I know that I am not alone in being fascinated by crime and death. From Sherlock Holmes to Poirot, and more recently to the many incarnations of CSI and The Killing, crime and death have inspired a wealth of fiction in the form of literature, TV and film.
It is this fascination that the new Wellcome Collection exhibition “Forensics: The anatomy of crime” taps into, aiming to display the intricate relationship between science and the law. In a suitably dark and eerie space, visitors are invited to explore the journey of solving a crime case, from examining the crime scene to analysing evidence in the laboratory and testifying in court. Each of the different rooms, representing the different stages of this journey (the crime scene, the morgue, the laboratory, the search, the courtroom), tells the story of how forensic science has evolved since the 17th century, through historical artefacts, popular culture references, art and cutting edge science.
There is certainly a sense that the many branches of forensic science, including entomology, fingerprinting, pathology and anthropology, have now taken the centre stage in solving crime cases. Particularly intriguing was forensic entomology, a discipline I am not ashamed to admit I am aware of because of CSI’s charismatic Gil Grissom, which now exploits new technologies such as thermal imaging to help define when a victim was murdered. Similarly, new technologies have revolutionized forensic pathology, with virtual autopsies based on MRI and CT scans now being used alongside the traditional kind, for instance to identify the size of murder weapons.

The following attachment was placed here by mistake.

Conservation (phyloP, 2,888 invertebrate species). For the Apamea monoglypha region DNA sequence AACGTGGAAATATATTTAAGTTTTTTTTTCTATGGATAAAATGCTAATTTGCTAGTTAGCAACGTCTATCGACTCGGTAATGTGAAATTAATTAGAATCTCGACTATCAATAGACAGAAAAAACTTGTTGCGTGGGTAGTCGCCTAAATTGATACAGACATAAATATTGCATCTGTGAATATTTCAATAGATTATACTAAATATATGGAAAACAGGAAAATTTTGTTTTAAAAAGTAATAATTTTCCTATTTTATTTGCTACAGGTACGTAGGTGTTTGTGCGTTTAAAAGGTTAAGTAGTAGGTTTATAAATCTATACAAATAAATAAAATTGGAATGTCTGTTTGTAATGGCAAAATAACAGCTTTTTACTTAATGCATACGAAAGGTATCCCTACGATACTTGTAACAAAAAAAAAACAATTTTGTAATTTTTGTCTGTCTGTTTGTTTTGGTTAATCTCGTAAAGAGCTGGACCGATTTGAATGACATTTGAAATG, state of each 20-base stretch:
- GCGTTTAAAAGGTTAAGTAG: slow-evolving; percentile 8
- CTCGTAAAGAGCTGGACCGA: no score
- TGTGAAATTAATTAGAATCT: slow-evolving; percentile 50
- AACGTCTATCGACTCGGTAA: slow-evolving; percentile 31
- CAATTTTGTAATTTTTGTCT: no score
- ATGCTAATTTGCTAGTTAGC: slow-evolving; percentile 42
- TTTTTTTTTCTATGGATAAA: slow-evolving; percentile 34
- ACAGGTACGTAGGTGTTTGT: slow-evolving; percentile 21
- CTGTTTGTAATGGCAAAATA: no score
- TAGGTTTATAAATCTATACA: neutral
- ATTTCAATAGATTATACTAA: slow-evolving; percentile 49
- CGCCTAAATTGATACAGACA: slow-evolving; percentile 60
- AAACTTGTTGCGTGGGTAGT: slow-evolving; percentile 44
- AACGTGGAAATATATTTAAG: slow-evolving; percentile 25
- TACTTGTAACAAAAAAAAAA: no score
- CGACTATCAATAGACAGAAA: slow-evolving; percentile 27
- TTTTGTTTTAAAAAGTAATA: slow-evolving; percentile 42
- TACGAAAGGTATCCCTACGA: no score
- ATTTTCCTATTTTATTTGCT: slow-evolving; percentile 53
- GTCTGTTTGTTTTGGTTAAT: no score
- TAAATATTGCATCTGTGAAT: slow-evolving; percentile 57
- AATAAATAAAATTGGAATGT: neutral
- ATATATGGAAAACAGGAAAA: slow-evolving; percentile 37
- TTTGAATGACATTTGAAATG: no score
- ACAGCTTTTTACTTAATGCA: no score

Despite this, I felt a little disappointed with the level of contemporary science presented in “the laboratory” room; although DNA fingerprinting was featured, it seemed to me that the discussion of how this works could have been more extensive. And surely toxicology and ballistics have progressed in the past 50 years?
Science aside, however, the real strength of this exhibition for me is the art that accompanies it. Real police photos are placed side by side with artists’ images, blurring the lines between reality and fiction and exploiting our voyeuristic nature. A recording of a real autopsy, strategically placed alongside a historic morgue table, emphasizes the gruesome nature of this process through sound.
But most prominently, art is used to raise political and ethical questions relating to forensic science. Notable examples are the specially commissioned artwork by Šejla Kamerić, “Ab uno disce omnes“, which explores the role forensics played in identifying victims of massacre in Bosnia after the war, and photography by Taryn Simon, “The Innocents“, which is inspired by The Innocence Project, a not-for-profit initiative that uses DNA analysis to overturn wrongful convictions. In both cases, the power of scientific progress and the positive impact science can have in society are truly evident.
“Forensics: The anatomy of crime” runs until 21 June 2015 at the Wellcome Collection and is accompanied by live events, including discussions of the portrayal of science in popular culture and what counts as evidence in the courtroom. http://wellcomecollection.org/forensics
Rachel David is studying for an MSc in Science Communication
Image: Neil Stoker